Cooling is an important requirement for any race car but when it comes to Formula 1 it can have wide reaching ramifications that can compromise qualifying pace or race strategy.
Apertures in bodywork are strictly controlled by the regulations in order to limit any aerodynamic advantages that may have been gleaned in the past.
One of the areas that leaves scope for cooling apertures around the main body of the car is alongside the cockpit. As such, teams use a plethora of design ideas to improve how the heat is rejected and the aerodynamic impact it has.
Each team has various solutions that it will use throughout the season based on the demands of the power unit at the given circuit.
Clearly, lower speed events like Monaco and Hungary demand much more cooling to keep air passing through the car to maintain power unit efficiency.
At high-speed circuits, like Monza, the teams will open up bodywork as little as possible to negate drag caused by the turbulence of the air flowing around and through the car.
This small window in the regulations affords a smorgasbord of differing solutions from the teams, highlighting how each of them have their own design philosophies.
We can't show you every solution used by every team but the following gallery gives a good indication as to just how different each team is.
Mercedes has numerous solutions to keep the W07 cool depending on the circuit at hand but in the image above we can see its maximum cooling solution, which features eight louvres to direct the airflow. In this high demand configuration, used in Hungary, the shape and height of the deck has also been altered to accommodate the redistribution of the hot air exiting the sidepod.
The RB12 features only a handful of bodywork panels around its midriff with the team utilising a one piece engine cover. However, its cockpit cooling solution is one of the panels that can be changed at the behest of the prevailing demand.
The solution used by Red Bull features a panel that forms part of the headrest protection with almost chevron-like shaped apertures used to shape the rejected heat, as it looks to proportionally improve performance as it meets with the airflow moving over the sidepod and engine covers surface.
Ferrari utilises a removable panel on the upper surface of the sidepod that transitions with the vertical cockpit protection. However, whilst most of the teams shape the louvres to create a curvature, Ferrari's louvres maintain a flat finish.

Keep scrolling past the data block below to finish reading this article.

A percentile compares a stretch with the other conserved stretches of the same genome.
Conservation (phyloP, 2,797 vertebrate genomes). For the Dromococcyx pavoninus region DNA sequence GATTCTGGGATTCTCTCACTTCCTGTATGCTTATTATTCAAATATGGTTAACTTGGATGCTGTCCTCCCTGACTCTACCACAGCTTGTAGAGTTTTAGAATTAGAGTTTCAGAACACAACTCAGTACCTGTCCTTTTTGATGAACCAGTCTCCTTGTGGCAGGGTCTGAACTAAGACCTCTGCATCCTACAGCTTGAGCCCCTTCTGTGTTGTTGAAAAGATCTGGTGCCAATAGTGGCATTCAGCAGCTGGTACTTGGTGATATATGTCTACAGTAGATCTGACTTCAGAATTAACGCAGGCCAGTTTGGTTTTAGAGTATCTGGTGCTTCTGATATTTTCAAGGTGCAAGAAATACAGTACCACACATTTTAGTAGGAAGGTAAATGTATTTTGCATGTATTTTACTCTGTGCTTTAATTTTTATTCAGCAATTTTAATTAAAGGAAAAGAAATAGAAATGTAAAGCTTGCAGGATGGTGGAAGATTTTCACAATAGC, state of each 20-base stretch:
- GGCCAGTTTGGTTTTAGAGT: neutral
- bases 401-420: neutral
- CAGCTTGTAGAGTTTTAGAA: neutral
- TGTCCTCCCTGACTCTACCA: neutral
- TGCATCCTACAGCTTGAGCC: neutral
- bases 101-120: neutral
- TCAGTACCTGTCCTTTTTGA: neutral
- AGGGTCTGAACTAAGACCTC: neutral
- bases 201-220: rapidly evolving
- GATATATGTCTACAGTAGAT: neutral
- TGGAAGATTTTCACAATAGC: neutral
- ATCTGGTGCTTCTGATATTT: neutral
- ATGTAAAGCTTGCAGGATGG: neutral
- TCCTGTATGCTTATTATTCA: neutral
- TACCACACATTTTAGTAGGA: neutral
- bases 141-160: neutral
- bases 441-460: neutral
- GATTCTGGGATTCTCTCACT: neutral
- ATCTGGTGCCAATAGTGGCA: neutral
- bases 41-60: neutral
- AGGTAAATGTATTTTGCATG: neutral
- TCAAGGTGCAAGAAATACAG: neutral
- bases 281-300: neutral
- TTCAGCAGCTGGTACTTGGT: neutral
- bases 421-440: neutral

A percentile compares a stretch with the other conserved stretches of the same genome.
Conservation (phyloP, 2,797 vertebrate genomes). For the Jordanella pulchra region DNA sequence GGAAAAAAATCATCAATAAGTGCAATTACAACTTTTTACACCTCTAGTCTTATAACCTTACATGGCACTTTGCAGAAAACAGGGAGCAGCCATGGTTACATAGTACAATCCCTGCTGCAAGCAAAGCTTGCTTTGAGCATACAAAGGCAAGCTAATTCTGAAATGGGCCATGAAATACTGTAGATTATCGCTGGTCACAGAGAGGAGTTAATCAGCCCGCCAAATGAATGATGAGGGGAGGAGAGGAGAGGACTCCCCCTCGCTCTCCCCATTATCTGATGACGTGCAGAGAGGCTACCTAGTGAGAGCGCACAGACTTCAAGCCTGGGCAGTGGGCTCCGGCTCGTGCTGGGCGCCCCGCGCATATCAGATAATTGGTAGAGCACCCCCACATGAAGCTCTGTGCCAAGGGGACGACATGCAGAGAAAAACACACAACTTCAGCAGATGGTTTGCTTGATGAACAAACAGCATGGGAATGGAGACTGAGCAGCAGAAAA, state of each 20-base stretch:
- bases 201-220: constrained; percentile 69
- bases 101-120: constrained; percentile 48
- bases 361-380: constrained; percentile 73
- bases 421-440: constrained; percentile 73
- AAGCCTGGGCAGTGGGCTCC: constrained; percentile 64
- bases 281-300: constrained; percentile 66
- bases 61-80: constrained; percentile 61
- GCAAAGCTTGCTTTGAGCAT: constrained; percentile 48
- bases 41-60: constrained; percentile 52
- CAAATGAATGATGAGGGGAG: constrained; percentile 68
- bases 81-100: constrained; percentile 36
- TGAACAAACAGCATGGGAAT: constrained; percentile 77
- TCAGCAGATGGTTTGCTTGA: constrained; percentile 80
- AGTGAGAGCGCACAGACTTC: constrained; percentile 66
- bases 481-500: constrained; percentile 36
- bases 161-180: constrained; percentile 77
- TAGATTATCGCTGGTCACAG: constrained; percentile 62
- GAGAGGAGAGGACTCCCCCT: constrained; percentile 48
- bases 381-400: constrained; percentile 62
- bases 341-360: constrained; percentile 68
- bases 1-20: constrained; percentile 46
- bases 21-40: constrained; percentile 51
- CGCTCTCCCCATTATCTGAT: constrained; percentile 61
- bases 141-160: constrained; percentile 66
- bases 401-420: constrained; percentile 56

Williams has a fairly conventional layout when it comes to its louvred outlet, with the number of fins dictated by the circuit layout and powerunit demands. However, for maximum cooling the team employs a pair of slots which extrude up the side of the headrest section, allowing more heat to escape whilst changing how it impacts on the aerodynamic surfaces.
Rather than using a louvred panel, Force India continues to utilise a chimney-style arrangement, something we've seen teams do for many years in this area of the car. Like the other solutions, the size and frequency of the chimneys is determined by the demands of the given circuit.
The Italian outfit uses a stylised louvre outlet that is shaped to encourage the direction of the airflow as it leaves the aperture and improve flow over the sidepod.
McLaren's louvre panel sits on the transition between the sidepod's upper surface and the vertical cockpit protection, leaving rise to a curved set of louvres that increase in size as they move along the car.
The VF16's internal sidepod layout is very similar to Ferrari's with the radiators, oil and intercoolers stacked in a V-shape within. The number of coolers within the sidepod clearly demands a certain level of cooling at every circuit and as such the Ferrari-powered team has a significant number of openings alongside the cockpit.
The RS16 is one of the odd balls in this rogues gallery, as the team does not use cooling apertures in the area around the cockpit. However, we must remember that the car was conceived on a relatively low budget, with the design team unsure if it would be a Mercedes or Renault power unit being used too.
The sidepod and engine covers have been designed in such a way that apertures could be used if necessary but even at the likes of Monaco and Hungary it has done without thus far.
The MRT05 is the other oddball here as it doesn't feature the cooling apertures beside the driver. However, it does feature a novelty in this area, as the vertical cockpit protection, which is 20mm taller for 2016, has been shaped at the trailing edge to form a fin.
This allows the team to meet the dimensional constraints from a side view but remove the internal bulk, hopefully improving the aerodynamic footprint of that region, which has many conflicting aero structures due to the surface geometries all meeting.
The Swiss outfit's 2016 machine is outwardly very similar to the 2015 car as it has been held back by budgetary issues. One such carry over is the layout of the cockpit cooling louvres, which come as two panels that can be interchanged for blanks depending on the cooling criteria.
In Sauber's case, the smaller and most forward of these panels starts just behind the sidepod's leading edge, much further forward than most of the other teams.
Behind this is a much larger panel that mirrors the transition curvature of the sidepod and cockpit protection and features the most apertures on the grid.
Co-author: Matt Somerfield, Assistant Technical Editor